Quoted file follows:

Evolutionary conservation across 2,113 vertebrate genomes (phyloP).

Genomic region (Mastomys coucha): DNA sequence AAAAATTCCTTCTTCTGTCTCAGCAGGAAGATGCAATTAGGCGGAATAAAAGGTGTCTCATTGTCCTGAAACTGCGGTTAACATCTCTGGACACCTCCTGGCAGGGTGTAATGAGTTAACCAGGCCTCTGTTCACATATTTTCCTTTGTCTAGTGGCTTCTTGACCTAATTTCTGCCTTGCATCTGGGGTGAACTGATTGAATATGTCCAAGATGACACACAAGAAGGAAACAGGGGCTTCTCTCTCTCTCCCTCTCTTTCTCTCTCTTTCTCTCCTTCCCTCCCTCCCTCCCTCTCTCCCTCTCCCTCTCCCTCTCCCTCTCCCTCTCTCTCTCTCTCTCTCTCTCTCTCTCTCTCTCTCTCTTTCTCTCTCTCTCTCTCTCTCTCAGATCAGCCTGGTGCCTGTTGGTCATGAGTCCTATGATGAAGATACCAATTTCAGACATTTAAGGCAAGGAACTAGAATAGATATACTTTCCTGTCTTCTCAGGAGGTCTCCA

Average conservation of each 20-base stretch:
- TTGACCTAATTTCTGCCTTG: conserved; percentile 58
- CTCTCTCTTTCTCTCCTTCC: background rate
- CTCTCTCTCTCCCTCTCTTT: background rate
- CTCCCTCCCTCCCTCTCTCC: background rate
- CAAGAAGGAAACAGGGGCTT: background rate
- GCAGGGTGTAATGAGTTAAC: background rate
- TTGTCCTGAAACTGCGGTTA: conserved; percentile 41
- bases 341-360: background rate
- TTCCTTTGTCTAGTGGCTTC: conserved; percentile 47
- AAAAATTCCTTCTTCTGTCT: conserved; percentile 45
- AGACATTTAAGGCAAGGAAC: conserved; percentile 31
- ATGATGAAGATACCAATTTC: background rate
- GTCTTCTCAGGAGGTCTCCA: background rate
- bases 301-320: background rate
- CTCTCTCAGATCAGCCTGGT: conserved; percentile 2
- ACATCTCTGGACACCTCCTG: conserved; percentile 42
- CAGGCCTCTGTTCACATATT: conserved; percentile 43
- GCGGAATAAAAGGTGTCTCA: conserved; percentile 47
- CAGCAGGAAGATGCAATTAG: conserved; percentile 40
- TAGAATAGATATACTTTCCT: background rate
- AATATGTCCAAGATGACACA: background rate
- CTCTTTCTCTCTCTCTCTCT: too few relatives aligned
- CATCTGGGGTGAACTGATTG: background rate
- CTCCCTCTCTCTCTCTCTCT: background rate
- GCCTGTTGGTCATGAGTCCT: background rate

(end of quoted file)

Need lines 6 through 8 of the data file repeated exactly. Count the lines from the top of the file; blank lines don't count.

- CTCTCTCTCTCCCTCTCTTT: background rate
- CTCCCTCCCTCCCTCTCTCC: background rate
- CAAGAAGGAAACAGGGGCTT: background rate